08.05.2014: European Parliament: exciting, committed and versatile – visit to Brussels

Loud discussions and serious negotiations in the European Parliament – this is nothing new – but it is surprising when young people from various Kolping associations are present at this place.

In a role play in the European Parliament more than 100 dedicated youth are trying to find the balance between the different interests of the parties, the national states and the common good. In the Parliament it is already a challenge to agree on a common line regarding a proposed guideline of the European Commission. And when the Council of Ministers of the EU (ministers of all member countries) also present their own perspective and the commission shows low readiness to negotiate, it becomes clear how difficult everyday life is for a European parliamentarian. However, the young people are able to reach consensus and finally a clearly modified guideline is adopted.

With this an informative and intensive day in the European Parliament comes to an end. A total of more than 100 young people form 15 European countries travelled to Brussels. Some of the young people grew up in the European Union, like the participants from France, Belgium and Germany. Others came in 2004 or 2007 with the Eastern enlargement (e.g. Poland, Slovenia, Romania) and for others the European Union is still an objective – as for the participants from the Ukraine, Serbia and Kosovo.

Apart from a better understanding for the cooperation of the European Institutions, the experts gave an insight into the historical development and current topics. The speech of the more than 90 year old Paul Collowald who reminded of the original objective – peace – and the speech of Robert Schuman on May 9, 1950 was moving. All speakers took up the issue as to how fragile peace is when they analysed the situation in the Ukraine and thereby described the challenges for the EU. This subject was an important focus in the conversations with the candidates for the forthcoming European elections, apart from economic and social questions.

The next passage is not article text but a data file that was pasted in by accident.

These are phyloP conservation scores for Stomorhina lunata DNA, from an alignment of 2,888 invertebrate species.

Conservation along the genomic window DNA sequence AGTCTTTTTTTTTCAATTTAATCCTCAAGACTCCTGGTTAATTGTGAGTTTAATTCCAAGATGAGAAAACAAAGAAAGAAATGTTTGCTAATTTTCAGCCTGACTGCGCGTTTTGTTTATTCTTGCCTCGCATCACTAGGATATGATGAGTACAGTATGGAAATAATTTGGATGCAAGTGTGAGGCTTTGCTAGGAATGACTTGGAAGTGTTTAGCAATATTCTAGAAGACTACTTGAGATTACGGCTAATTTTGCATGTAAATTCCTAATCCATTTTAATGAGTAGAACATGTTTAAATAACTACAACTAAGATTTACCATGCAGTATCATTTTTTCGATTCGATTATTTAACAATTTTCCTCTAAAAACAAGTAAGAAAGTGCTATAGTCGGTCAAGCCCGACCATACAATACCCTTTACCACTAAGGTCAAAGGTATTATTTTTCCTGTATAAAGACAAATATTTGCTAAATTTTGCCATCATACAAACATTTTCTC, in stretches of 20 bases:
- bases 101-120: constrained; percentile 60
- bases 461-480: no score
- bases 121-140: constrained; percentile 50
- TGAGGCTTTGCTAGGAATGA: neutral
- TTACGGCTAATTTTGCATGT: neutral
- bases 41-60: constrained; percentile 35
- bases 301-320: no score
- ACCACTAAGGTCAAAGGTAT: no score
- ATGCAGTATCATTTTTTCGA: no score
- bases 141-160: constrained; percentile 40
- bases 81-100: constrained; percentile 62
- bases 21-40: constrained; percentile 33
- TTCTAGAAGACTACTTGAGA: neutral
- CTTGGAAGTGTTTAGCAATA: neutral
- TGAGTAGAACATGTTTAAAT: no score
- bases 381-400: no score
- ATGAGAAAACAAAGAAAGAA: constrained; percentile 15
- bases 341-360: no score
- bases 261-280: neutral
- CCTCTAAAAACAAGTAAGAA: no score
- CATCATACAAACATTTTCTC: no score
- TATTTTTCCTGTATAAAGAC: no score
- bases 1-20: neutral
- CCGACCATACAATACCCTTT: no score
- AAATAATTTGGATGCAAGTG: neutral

The intercultural evening organized by the participants was another highlight. French, Polish and Slovakian cheese, sausages from Hungary and the Ukraine, sweets from Serbia, Slovenia and Kosovo as well as beer from Belgium were served while the participants were telling jokes, talking about the beauty of their countries and singing and dancing.

The last day had the motto European citizenship and commitment for Europe. Father Patrick Daly, General Secretary of the Commission of the Bishops’ Conferences of the European Community held an impressive speech about the question of identity and clearly called nationalistic tendencies into question. He also addressed Europe’s Christian roots and promoted a mindful maintenance of interpersonal contacts, especially in times where “identity” has become fast-paced and fragile due to Facebook and other modern media.

At the end some participants described their experiences and described how encouraging and exciting these days were and how the own horizon has become a bit more European.

Role play in the Parliament

Group photo

In the European Parliament

The history of Europe – a report of the contemporary witness Paul Collowald

Pat Cox’ exciting speech about the reshaping of the European Union

In conversation with the candidates for the European elections